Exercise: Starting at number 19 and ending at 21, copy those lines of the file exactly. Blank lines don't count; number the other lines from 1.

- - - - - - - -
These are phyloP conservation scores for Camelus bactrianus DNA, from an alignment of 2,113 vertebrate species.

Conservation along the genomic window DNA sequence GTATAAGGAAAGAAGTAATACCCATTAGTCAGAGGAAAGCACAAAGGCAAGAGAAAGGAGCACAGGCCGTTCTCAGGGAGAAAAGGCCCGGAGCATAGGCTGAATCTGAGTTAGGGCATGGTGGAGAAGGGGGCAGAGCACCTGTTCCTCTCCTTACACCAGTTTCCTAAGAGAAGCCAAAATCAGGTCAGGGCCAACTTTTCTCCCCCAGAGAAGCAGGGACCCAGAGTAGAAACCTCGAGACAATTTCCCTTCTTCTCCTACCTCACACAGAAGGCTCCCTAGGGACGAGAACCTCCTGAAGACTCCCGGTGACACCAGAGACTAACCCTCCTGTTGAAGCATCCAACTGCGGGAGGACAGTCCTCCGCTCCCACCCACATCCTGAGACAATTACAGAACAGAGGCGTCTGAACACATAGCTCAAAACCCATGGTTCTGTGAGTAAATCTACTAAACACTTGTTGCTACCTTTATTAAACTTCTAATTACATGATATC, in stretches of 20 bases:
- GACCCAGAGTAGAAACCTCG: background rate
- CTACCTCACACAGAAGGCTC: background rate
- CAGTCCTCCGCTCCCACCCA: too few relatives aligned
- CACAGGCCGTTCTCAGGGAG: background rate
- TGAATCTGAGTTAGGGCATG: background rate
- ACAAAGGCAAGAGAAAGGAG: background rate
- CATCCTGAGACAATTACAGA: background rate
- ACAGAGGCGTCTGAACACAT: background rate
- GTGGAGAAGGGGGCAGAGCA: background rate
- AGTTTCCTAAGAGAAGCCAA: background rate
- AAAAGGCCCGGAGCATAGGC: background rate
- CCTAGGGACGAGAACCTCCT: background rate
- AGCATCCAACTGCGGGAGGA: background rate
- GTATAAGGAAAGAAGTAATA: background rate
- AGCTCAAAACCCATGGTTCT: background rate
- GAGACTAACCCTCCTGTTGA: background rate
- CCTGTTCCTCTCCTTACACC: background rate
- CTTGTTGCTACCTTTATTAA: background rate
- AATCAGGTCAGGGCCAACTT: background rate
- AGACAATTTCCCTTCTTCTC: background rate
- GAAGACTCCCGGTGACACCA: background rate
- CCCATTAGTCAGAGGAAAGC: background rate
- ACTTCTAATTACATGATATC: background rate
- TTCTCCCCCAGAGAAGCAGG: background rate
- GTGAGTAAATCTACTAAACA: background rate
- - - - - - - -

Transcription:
- CCTGTTCCTCTCCTTACACC: background rate
- CTTGTTGCTACCTTTATTAA: background rate
- AATCAGGTCAGGGCCAACTT: background rate